Surgeon Raymond Spear, U.S.N., states that of the wounds received by the Russian troops in the late war about 1.75 per cent were inflicted with bayonets and sabres. "The Russian Cossacks," he adds, "were very adept in using their swords, also, according to the Russian officers, were more proficient than the Japanese in the use of their bayonets. That there should have been any such percentage of sword and bayonet wounds is a remarkable feature of the war. Both sides were armed with modern rifles, machine guns, field pieces, etc., all intended to render the approach of an enemy impossible; but, as a matter of fact, night, the character of the country, protecting fields of grain, and, not least, the courage and roused fighting spirits of both sides, made this character of fighting possible. Men were stabbed over and over again in these charges; many died. Stab wounds by the Japanese broad bayonet through the chest and abdomen were very fatal. The blade was large enough to sever the blood vessels. The narrower Russian blade, unless it reached a vital spot, comparatively did not do the same amount of damage, but nevertheless was a very efficient instrument of death. Most of the bayonet wounds treated were of the extremities, and usually healed without trouble, as bones were rarely involved. The sword wounds involved, as a rule, the upper extremities and the head. A number of the head cases presented fractures of the skull. If they were clean-cut and did not become infected they did well.

The Senior Subaltern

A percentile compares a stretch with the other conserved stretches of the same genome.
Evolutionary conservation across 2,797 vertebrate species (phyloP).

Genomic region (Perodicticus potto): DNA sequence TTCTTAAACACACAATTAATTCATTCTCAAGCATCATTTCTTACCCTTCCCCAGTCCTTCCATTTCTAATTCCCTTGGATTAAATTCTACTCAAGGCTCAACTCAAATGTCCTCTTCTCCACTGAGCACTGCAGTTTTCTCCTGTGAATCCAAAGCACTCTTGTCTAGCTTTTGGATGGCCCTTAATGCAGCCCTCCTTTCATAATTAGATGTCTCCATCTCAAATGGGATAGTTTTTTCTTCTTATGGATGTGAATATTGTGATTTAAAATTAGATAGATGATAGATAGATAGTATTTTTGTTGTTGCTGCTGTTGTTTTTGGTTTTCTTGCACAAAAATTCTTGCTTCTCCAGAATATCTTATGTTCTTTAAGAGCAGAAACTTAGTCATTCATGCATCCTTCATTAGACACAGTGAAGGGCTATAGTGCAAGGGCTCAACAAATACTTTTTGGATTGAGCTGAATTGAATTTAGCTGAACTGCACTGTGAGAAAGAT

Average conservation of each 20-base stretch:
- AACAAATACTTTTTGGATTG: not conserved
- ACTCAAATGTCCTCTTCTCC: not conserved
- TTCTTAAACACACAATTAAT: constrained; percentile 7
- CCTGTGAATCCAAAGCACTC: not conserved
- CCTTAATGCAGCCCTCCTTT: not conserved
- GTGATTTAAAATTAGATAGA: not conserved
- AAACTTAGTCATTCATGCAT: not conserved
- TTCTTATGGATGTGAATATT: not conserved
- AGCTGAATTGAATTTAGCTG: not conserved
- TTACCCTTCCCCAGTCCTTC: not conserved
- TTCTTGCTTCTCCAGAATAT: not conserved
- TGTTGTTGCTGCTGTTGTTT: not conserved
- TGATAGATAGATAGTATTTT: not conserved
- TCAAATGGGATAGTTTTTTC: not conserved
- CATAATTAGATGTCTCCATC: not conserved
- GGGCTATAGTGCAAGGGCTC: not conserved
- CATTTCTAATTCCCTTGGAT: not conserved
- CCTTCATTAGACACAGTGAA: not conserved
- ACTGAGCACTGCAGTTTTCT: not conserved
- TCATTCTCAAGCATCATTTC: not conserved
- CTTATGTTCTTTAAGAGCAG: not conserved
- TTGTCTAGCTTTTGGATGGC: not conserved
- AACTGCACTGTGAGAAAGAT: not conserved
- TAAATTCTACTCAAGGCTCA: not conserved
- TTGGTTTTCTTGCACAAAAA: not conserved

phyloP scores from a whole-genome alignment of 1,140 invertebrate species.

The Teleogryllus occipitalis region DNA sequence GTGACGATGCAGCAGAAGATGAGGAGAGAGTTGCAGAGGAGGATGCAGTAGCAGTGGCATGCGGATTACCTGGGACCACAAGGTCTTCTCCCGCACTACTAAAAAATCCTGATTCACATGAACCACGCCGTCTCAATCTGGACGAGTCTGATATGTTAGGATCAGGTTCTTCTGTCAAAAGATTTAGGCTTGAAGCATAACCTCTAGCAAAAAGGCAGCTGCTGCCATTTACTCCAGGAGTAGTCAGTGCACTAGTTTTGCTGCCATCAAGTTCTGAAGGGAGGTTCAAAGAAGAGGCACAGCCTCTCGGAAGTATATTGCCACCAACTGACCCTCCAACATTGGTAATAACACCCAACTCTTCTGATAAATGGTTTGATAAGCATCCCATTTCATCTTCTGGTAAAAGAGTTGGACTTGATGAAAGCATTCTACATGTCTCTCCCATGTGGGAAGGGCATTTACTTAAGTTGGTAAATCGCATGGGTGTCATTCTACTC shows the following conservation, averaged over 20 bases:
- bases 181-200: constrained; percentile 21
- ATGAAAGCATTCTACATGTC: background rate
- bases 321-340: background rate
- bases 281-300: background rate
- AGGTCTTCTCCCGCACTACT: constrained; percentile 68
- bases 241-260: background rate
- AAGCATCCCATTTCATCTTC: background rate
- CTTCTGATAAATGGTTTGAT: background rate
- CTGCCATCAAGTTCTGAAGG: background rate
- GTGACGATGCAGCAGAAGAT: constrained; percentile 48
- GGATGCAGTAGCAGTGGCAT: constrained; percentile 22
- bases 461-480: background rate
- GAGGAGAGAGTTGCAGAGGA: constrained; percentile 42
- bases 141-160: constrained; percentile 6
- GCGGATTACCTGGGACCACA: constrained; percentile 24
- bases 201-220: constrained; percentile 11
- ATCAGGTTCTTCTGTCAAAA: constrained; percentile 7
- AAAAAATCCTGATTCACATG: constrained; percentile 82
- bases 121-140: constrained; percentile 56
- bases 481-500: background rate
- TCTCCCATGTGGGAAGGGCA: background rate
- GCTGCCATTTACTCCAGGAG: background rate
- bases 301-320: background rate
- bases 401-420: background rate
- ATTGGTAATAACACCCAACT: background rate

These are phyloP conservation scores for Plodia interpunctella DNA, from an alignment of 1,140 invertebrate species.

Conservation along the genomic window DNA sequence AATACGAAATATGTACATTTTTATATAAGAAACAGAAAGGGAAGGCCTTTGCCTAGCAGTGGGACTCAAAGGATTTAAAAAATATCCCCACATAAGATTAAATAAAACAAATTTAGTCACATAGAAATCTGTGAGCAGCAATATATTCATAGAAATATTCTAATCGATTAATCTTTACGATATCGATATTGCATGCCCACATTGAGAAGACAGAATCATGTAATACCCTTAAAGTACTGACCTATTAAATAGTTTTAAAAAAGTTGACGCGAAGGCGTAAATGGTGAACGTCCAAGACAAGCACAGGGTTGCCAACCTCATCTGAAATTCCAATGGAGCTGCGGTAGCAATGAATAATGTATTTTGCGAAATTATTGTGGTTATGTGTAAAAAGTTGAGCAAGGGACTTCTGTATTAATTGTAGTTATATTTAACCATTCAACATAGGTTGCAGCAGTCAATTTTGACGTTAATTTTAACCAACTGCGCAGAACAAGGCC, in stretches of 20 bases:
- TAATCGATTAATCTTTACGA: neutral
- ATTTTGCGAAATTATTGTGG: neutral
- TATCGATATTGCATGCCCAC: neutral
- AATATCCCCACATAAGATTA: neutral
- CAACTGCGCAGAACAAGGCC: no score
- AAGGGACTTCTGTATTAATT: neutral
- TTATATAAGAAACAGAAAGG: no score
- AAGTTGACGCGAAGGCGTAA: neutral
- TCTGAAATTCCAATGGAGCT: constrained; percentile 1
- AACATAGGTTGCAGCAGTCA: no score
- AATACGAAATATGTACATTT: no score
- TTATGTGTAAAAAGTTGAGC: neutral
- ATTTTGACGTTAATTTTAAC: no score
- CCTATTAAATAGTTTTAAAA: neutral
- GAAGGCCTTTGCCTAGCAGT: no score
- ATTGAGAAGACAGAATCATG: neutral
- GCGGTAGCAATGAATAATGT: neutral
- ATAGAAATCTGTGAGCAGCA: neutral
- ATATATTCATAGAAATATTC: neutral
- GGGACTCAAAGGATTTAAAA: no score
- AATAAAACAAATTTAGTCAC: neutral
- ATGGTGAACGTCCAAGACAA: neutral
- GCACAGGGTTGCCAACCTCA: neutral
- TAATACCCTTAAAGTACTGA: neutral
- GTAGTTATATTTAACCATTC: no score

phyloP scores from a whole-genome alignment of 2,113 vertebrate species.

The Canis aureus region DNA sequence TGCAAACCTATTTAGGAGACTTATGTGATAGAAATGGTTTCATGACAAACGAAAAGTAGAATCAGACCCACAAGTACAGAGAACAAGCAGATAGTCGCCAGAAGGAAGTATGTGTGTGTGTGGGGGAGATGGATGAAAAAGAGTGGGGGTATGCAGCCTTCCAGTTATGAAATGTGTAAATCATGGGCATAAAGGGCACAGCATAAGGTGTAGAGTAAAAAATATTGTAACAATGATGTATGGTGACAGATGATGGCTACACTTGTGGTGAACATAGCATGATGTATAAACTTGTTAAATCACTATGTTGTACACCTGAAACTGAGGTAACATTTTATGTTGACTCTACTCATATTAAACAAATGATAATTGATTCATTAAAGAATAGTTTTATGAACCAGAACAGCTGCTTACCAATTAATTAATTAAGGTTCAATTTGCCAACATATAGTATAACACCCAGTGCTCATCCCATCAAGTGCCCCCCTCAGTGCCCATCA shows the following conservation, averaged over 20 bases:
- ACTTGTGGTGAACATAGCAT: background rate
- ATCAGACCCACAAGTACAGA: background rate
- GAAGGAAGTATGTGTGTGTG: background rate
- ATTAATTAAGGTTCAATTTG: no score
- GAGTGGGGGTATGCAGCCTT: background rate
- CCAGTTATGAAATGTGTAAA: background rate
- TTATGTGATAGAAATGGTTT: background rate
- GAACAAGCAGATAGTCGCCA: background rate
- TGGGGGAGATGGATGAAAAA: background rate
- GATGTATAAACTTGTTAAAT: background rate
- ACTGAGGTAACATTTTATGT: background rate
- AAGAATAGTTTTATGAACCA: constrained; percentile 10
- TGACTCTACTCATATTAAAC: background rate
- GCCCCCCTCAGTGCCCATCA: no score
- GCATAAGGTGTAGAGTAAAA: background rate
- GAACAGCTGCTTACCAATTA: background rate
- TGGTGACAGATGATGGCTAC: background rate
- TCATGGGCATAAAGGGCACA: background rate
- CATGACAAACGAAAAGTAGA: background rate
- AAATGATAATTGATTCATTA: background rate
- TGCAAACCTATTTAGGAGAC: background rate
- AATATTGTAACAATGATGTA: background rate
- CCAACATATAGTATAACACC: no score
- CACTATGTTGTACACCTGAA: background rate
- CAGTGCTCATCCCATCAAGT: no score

Posted by regimentalrogue at 12:01 AM EST
Tuesday, 9 February 2016

1894 Approval of PF Bands
Topic: Canadian Militia

1894 Approval of PF Bands

From the Orders-in-Council documents archives on line by Library and Archives Canada, we find this memorandum on the formation of military bands.

Privy Council, No. 785 C.

To His Excellency,

The Right Honorable Sir John Campbell Hamilton-Gordon, Earl of Aberdeen, Viscount Formortine, Baron Haddo, Methlic, Farves and Keltie in the Peerage of Scotland, Viscount Gordon of Aberdeen, County of Aberdeen, in the Peerage of the United Kingdom, Baronet of Nova Scotia, etc., etc.

Governor General of Canada

Report of a Committee of the Privy Council on Matters of State referred for their consideration by your Excellency's command.


May it please your Excellency

The Committee on the recommendation of the Minister of Militia and Defence, advise that a Band shall form part of the Permanent Militia Force at each of the stations of that Force throughout the Dominion.

elipsis graphic

The memorandum was counter-signed in approval on 7 February 1894 by "Aberdeen"

John Campbell Hamilton-Gordon, 1st Marquess of Aberdeen and Temair KT, GCMG, GCVO, PC (3 August 1847 – 7 March 1934), known as The Earl of Aberdeen, was the Governor General of Canada from 1893 until 1898.

The Royal Canadian Regiment Museum

Posted by regimentalrogue at 12:01 AM EST
Monday, 8 February 2016

Canadian Regiment Knows no "Attention"
Topic: Canadian Army

Canadian Regiment Knows no "Attention"

The Sunday Morning Star, Wilmington, Delaware, 25 August 1940
By United Press

Vancouver, B.C., Aug. 24—Moving of the British Columbia Regiment, Duke of Connaught's Own Rifles, from historic Beatty street armories to new wartime quarters outside Vancouver has focused attention on some of the unusual customs of the unit.

Officers of the regiment wear no lapel [badges]. They carry green and black whistle cords asd a reminder of the uniforms of England's old Rifle Brigade. The regiment has no flags, battle honors being recorded on cap badges.